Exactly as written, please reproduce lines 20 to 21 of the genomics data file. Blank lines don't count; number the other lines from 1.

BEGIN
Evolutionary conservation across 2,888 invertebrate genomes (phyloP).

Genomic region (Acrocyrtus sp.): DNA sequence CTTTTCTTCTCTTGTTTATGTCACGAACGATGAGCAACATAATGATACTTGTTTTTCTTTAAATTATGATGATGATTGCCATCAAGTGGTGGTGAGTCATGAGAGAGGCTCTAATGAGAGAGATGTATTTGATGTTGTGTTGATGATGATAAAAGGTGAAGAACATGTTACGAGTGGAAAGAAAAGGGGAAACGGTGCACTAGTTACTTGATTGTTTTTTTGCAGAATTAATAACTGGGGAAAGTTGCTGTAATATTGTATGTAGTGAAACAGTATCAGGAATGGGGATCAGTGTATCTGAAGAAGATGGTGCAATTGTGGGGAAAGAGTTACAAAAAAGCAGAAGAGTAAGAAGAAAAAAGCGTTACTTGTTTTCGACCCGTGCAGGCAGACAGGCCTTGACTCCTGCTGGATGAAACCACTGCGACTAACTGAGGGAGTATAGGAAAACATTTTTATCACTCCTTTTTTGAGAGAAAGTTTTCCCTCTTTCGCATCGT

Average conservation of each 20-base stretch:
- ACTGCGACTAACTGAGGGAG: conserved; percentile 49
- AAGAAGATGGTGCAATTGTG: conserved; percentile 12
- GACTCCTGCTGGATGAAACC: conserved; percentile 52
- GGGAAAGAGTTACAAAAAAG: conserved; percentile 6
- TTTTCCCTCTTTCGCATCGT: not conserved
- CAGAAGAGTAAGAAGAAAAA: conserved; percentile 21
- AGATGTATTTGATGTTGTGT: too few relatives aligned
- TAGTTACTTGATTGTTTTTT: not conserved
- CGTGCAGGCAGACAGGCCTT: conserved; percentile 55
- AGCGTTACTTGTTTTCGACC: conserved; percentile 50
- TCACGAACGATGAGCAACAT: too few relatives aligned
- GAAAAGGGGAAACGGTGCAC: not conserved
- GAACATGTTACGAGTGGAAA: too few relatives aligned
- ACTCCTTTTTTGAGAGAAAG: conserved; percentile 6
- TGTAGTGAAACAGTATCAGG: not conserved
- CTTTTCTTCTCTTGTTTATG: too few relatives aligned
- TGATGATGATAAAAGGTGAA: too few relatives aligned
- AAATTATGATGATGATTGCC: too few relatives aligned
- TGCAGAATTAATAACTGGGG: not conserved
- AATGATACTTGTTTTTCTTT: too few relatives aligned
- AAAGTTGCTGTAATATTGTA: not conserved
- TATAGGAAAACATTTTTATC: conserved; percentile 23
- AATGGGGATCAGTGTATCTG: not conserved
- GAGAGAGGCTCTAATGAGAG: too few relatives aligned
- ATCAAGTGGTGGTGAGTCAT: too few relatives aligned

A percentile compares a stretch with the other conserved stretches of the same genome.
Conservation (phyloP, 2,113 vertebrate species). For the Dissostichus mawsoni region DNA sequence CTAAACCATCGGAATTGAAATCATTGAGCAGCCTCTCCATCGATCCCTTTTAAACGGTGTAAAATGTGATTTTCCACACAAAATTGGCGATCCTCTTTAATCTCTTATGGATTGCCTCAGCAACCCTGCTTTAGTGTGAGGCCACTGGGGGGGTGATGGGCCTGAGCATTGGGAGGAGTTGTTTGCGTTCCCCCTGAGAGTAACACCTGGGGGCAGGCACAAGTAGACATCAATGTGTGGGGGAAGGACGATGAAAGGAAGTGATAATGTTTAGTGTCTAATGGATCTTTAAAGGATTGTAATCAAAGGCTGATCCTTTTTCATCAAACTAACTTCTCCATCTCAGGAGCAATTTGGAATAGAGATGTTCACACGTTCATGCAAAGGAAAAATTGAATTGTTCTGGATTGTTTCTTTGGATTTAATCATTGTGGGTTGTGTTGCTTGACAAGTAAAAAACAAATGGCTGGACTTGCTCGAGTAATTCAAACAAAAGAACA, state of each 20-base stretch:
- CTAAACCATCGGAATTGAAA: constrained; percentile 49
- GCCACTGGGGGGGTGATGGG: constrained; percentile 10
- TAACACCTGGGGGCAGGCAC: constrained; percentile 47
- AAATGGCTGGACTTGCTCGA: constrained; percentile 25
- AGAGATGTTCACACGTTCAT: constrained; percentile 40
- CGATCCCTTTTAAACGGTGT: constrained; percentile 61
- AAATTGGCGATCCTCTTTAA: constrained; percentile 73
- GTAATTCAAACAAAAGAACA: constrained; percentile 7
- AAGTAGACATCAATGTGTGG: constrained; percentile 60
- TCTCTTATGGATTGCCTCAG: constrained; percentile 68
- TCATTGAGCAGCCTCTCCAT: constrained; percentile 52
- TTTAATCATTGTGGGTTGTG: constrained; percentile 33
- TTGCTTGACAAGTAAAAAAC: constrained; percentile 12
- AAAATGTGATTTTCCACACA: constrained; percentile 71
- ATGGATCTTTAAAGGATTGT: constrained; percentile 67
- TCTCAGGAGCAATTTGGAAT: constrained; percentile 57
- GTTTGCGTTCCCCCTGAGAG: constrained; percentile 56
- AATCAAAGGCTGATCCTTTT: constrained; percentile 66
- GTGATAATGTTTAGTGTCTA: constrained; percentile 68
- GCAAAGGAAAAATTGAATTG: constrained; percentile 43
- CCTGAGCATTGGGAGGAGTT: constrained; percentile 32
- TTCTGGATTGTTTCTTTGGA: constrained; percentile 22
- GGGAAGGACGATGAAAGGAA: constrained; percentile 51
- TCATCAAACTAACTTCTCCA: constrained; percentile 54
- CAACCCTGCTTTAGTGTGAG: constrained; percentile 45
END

- TGATGATGATAAAAGGTGAA: too few relatives aligned
- AAATTATGATGATGATTGCC: too few relatives aligned